In the 12 pathfinder areas, there was demonstrable market failure in the housing sector and the £2.2 billion housing market renewal initiative essentially recognised what we needed to do to tackle poor housing conditions. Despite some justifiable criticism that it was not always sufficiently focused or sufficiently geographically specific to meet Liverpool’s needs, it started to address one of the multiplicities of interconnected problems that areas such as my constituency face. It was housing market failure that created neighbourhoods with a large number of vacancies, owners trapped in negative equity and the unwelcome attention of speculators. I concede that the scheme was not perfect, but, much like the future jobs fund, it was at least a programme to address specific needs. For that reason, moderate reform rather than radical abolition would have been the sensible thing to do, but, no, not for this Government.

Despite what I am sure were its best intentions, the previous Lib Dem city council in Liverpool got things disastrously wrong, and now the Liberal Democrats and their Tory partners are trying to finish us off completely. Instead of taking a break, as they did with the health care reforms, to consider all the options available, the coalition Government have simply turned off the regeneration tap in areas such as Walton. In this very Chamber, only two weeks ago, I led a debate on the construction sector and highlighted the damage that the scrapping of HMR and other initiatives was doing to the industry. It is generally accepted that HMR alone has generated £5.8 billion-worth of economic activity and created 19,000 construction jobs. So the Government’s decision to scrap HMR was devastating not only for residents trapped in properties in areas that look like they have been bombed, but for the construction industry in general. It would not have been so bad if the Government had recognised the serious socio-economic problems of HMR areas, but instead they have once again hit the most deprived parts of the country hardest.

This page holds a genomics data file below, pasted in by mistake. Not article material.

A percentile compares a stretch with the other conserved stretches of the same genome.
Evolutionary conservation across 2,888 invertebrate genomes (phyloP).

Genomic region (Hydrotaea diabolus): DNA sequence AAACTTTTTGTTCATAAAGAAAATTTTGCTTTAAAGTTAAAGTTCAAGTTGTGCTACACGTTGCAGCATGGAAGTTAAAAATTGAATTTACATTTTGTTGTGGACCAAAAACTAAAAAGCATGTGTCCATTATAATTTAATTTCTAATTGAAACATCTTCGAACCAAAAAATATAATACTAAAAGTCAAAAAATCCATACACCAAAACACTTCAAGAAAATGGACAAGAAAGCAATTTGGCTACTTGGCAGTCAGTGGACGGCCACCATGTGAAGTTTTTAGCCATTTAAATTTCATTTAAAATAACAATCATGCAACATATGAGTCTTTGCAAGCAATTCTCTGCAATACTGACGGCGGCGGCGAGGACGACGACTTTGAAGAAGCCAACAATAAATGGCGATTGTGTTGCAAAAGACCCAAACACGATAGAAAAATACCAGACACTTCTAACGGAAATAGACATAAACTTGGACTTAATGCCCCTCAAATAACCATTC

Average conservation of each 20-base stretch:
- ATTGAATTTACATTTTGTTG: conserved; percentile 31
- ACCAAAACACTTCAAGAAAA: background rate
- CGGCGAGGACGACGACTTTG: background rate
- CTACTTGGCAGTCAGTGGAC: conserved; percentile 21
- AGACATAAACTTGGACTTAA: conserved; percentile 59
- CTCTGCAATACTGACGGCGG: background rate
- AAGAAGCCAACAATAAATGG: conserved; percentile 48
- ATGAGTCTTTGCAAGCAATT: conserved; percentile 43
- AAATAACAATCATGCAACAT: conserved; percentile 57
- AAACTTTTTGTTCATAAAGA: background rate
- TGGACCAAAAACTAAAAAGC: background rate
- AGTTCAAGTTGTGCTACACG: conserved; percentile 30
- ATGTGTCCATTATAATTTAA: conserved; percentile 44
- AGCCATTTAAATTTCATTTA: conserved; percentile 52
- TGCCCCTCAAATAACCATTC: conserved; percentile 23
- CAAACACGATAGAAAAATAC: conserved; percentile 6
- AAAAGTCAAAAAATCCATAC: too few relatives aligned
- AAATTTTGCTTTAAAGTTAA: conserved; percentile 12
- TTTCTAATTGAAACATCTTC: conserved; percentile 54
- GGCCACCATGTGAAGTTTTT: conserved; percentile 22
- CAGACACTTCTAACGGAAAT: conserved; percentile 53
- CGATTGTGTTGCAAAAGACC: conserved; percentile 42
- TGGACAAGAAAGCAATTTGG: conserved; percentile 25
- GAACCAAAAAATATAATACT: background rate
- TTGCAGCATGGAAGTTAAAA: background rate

Government Members are desperate to blame the previous Labour Government by using the tired old mantra that it is all our fault, but the economic argument is that for every £1 invested in construction, £3 is generated and a further £2 is generated in the wider economy. So, instead of paying benefits to building workers who are desperate for jobs but who are forced to sit at home, the Government could have invested in construction to ensure a return on their investment and the creation of jobs and apprenticeships. The Government chose not to do that; instead, they chose to cut and run.

It is disappointing that the Minister for Housing and Local Government is not responding this morning to our serious questions—metaphorically speaking, this is not the first time that a Lib Dem has taken a bullet for his Tory master. The Minister will be keen to lay the blame squarely at the door of the previous Labour Government. However, whether or not there was money in the Exchequer, there appears to be an ideological motive for this callous and cynical decision, which has caused so much distress in areas such as Liverpool.

Thank you, Mrs Riordan, for your chairmanship—albeit rather briefly—of the debate. I draw hon. Members’ attention to the entry in the register made by my right hon. Friend the Member for Greenwich and Woolwich (Mr Raynsford) in which I have an indirect interest. I congratulate my hon. Friend the Member for Liverpool, Wavertree (Luciana Berger) on securing the debate. It has been marked by excellent contributions and a strength of feeling expressed by my hon. Friends, whose constituents are most affected by the Government’s complete volte-face on funding for the housing market renewal programme.

The Minister should not be surprised by the anger and frustration voiced today, when the messages from his colleagues indicate yet again that the left hand does not know what the right hand is doing. The decision to cut half the money promised by the Government at the Dispatch Box by the Minister for Housing and Local Government as recently as October 2010 has been devastating. Many hon. Members have commented on his absence today. I can tell hon. Members that, as we speak, he is busy tweeting about holding a round table on social mobility. In that round table, I hope that he is talking about HMR and the impact of his policies on social mobility.